First Published: 2014
Pages: 112 (hardback)
Subjects: Non-Fiction, Children’s Non-Fiction, Natural History, Zoology, Reference
Series: Welcome to the Museum
Welcome to Animalium.
This museum is open all hours.
It houses an astonishing collection of more than 160 animals for visitors of all ages.
Learn how animals have evolved, see inside the dissection laboratory and discover the great variety of habitats on Earth.
Enter here to explore the animal kingdom in all its glory.
A christmas present from my best friend on my Museum Studies course (where I did my specialist module on curating Natural History collections), this oversized coffee-table book purporting to be a ‘museum…between two covers’ is utterly gorgeous to look at. It is beautifully illustrated and beautifully laid out and my friend is very lucky I didn’t spot it first otherwise I would have almost certainly brought it for myself. It was only on researching it a bit more to write the review that I saw that it is aimed at the 8-12 age group, the wonderful illustrations and simple straightforward but unpatronising prose that accompanies them are, however, an appropriate introduction or overview of animal taxonomy for someone of any age. But the target market does go a long way to explaining a few of the things I was disappointed in – mainly wanting more explanation for the interesting facts dropped about certain animals.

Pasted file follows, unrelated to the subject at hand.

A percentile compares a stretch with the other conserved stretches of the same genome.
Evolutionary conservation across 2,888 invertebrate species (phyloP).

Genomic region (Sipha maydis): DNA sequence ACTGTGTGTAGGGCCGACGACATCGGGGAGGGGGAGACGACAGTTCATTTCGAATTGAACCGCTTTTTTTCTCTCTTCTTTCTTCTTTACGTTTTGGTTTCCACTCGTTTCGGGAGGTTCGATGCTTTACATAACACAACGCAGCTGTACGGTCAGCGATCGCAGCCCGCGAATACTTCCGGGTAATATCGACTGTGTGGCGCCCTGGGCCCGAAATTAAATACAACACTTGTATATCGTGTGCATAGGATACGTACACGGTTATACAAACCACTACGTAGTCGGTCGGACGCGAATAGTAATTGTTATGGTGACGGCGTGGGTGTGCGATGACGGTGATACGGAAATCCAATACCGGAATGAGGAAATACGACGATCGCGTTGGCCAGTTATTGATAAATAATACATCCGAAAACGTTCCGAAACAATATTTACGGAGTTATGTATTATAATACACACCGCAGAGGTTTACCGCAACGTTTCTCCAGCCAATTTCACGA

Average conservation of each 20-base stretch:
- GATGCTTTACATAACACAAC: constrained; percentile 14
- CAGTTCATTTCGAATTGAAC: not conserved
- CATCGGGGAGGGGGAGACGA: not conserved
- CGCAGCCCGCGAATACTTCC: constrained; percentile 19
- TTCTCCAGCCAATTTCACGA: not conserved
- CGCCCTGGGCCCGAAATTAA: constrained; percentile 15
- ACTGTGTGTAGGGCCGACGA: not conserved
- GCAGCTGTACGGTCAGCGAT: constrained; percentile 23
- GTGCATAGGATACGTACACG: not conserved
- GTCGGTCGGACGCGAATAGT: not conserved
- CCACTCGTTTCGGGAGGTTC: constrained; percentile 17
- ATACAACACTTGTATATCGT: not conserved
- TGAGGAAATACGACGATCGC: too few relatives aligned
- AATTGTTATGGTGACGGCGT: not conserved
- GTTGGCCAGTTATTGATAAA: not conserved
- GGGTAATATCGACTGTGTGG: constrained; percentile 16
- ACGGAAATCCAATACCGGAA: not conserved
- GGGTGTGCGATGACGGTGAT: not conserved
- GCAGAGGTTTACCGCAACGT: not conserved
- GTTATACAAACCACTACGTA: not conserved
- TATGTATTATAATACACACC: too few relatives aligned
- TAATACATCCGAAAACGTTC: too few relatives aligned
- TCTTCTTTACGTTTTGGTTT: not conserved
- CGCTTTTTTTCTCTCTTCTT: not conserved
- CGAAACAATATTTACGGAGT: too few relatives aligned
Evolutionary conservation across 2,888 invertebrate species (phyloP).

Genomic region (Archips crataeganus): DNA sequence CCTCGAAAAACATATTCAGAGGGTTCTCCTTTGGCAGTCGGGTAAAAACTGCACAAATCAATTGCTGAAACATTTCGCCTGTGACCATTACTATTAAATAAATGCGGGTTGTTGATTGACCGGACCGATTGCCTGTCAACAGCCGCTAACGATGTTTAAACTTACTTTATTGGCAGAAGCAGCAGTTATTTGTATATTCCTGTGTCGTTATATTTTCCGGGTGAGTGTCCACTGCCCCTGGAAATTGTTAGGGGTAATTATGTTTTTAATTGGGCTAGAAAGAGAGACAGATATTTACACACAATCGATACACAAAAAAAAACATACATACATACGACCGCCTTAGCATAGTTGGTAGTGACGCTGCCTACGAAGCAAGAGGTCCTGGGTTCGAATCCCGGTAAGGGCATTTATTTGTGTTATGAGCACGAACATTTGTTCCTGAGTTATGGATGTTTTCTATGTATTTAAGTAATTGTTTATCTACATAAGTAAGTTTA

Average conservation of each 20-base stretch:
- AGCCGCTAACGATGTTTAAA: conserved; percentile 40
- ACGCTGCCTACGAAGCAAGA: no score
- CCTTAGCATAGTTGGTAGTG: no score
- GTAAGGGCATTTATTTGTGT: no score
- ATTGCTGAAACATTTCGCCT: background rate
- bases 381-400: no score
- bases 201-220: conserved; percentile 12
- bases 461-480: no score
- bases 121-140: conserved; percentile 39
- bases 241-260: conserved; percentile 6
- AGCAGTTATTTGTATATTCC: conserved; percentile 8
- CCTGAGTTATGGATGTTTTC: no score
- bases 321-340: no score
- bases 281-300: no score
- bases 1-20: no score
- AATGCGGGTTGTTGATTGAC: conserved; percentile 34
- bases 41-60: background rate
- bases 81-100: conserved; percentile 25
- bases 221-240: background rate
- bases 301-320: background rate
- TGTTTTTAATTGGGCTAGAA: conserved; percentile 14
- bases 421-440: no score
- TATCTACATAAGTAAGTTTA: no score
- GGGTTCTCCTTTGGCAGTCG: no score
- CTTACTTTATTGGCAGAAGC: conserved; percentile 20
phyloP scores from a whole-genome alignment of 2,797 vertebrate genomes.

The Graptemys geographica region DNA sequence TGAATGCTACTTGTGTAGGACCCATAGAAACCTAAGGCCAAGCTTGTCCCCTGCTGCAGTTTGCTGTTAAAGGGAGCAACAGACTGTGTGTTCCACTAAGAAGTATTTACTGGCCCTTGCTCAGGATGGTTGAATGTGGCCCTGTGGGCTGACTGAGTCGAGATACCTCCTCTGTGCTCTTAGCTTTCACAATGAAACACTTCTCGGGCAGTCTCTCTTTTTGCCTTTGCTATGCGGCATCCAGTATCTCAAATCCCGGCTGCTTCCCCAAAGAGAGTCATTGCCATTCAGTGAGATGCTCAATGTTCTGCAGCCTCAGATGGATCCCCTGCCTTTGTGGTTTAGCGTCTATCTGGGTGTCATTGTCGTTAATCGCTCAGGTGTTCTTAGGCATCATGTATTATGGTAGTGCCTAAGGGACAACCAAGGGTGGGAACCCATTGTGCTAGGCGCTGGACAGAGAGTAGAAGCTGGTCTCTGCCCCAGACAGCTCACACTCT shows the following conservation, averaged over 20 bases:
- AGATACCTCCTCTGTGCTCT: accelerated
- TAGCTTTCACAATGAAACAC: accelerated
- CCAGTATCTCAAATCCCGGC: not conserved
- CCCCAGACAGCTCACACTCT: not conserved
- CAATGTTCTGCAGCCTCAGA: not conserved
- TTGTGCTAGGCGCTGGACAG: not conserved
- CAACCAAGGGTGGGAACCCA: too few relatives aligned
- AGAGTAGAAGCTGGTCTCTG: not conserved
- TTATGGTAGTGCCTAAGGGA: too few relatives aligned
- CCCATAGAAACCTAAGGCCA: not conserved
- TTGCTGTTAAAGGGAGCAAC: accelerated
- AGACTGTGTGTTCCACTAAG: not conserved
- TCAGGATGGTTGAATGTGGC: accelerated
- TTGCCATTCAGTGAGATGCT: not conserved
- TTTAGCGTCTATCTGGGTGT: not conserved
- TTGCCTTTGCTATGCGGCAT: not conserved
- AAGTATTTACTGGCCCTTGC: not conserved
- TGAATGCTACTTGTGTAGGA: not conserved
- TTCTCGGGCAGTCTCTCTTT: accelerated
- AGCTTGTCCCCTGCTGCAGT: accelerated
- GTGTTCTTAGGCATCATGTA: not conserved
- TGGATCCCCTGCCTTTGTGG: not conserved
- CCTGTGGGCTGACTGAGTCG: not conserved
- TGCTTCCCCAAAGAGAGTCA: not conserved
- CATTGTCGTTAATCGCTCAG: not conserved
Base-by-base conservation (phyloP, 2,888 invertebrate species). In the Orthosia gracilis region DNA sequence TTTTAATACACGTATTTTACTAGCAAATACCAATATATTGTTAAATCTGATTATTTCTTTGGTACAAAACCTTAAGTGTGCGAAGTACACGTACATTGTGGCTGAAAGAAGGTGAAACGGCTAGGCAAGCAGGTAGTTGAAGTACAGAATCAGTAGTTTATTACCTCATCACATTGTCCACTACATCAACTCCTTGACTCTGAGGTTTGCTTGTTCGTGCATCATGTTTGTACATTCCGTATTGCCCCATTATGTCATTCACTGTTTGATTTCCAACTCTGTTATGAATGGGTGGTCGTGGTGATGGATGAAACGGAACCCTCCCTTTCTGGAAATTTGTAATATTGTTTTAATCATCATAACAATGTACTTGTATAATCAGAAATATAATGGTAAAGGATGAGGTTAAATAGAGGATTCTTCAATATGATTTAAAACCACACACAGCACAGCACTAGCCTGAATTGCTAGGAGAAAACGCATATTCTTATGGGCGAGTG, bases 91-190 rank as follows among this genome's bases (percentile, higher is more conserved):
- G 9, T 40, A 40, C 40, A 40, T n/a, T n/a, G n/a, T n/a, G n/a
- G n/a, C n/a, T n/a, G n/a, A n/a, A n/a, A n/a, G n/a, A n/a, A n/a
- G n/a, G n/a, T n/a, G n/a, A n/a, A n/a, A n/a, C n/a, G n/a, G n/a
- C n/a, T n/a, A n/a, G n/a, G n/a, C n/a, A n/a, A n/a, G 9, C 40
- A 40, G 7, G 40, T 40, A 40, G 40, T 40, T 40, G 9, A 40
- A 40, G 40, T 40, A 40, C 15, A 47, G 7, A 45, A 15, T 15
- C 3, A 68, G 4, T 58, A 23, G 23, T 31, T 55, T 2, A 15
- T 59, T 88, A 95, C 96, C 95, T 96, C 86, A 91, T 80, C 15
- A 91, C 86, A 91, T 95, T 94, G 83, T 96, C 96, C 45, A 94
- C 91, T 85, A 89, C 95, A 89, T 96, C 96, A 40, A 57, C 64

Laid out in ‘galleries’ rather than chapters, the museum metaphor is rather heavily laboured. It mimics the tradition Natural History Museum layout though by dividing the contents by taxonomic classification (mammals, birds, fish, et.) rather than continents or countries – which is how I remember most of my childhood wildlife reference books were laid out. What comes out of this, is a book that is more scientific in focus, explicitly about how and why certain creatures are grouped together by similar traits rather than just a more general ‘isn’t wildlife cool’ message. It also means that creatures like Porifera (sea sponges) are given as much attention and explanation as Birds of Prey. While it’s not a complete encyclopedia of animal life (with only 160+ featured animals it was never going to be) it provides a good overview of the larger animal groupings, alongside some interesting chosen examples from each major family on the tree of life. Continue reading